I personally think protections for protesters is a good idea, but if you really want to know whats going on, give the braiders immunity (and 5 years pay) and then all hell would break loose.
    mroades for the win!


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  12. #12
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    They would all have to expatriate I believe....maybe we could turn braiding into a trend in Europe (our braids, not those sausage things!)
    "You can't really debate with someone who has a prescient invisible friend"
    carolprudm



  13. #13
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    Actually...nailing EM to the wall seems to be at least shining light on just HOW bad the cokcroaches have gotten. If the USEF has pulled it's enabling head out of it's ignorant arse long enough to make public statements like admitting there was a screw up and they couldn't fix it due to their hands being tied...and that it MAY lead to policy changes...then I say a hearty thanks to the obnoxious, bombastic, self congratulating, litigation-happy EM for screwing up in SUCH a loud, grating and dumbass way. Apparently even the USEF had to respond.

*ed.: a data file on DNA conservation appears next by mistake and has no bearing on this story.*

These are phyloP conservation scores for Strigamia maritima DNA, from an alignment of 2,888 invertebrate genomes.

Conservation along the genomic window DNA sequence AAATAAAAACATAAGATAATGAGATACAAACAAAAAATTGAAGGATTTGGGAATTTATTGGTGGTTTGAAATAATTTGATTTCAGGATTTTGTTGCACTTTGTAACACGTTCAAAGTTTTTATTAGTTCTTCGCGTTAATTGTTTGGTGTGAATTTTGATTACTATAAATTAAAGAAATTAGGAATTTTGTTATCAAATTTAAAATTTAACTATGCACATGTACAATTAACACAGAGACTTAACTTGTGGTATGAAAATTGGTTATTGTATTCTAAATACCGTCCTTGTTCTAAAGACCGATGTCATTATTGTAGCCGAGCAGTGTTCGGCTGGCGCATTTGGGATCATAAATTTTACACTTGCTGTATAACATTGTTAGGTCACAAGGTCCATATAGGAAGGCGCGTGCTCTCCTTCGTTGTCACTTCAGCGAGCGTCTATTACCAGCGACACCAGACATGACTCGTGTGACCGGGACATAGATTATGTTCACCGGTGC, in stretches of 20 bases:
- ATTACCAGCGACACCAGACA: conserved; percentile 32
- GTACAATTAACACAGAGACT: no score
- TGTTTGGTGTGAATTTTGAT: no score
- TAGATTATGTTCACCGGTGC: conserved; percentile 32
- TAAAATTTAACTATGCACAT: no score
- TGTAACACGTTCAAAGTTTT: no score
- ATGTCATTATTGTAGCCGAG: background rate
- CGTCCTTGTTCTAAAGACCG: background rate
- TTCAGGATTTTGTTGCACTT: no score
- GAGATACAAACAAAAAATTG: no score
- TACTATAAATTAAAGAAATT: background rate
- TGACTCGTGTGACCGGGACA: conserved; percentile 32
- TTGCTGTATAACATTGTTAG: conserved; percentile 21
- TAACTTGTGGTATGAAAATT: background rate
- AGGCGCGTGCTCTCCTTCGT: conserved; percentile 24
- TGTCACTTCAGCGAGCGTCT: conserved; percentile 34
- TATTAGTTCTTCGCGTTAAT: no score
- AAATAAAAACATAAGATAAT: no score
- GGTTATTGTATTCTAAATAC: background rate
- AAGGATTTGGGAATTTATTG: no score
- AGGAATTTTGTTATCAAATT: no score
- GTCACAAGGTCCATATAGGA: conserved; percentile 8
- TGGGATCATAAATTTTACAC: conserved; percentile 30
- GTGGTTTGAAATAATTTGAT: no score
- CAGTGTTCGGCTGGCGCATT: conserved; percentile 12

Everyone knows it's SOP for the majority of trainers/barns/top animals to be drug/injection happy and to constantly come up with new, untestable ways to cheat their way through all of their classes. it's been known for ages, by everyone including the USEF...nudge nudge wink wink.

    It's about time someone without the long-standing good ol' trainers club behind them...someone disliked enough by everyone to get thrown uder the bus....got caught in such a flagrant way. And THEN wasn't smart enough to shut up and pretend nothing happened. Kinda forced the USEF into daylight, against their will but it'll do.
    You jump in the saddle,
    Hold onto the bridle!
    Jump in the line!
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  14. #14
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    Quote Originally Posted by mroades View Post
    While I love that I am becoming famous enough on COTH to be invited to be a game changer, could you guys PLEASE spell my name correctly? It's not like its not my screen name.

    I personally think protections for protesters is a good idea, but if you really want to know whats going on, give the braiders immunity (and 5 years pay) and then all hell would break loose.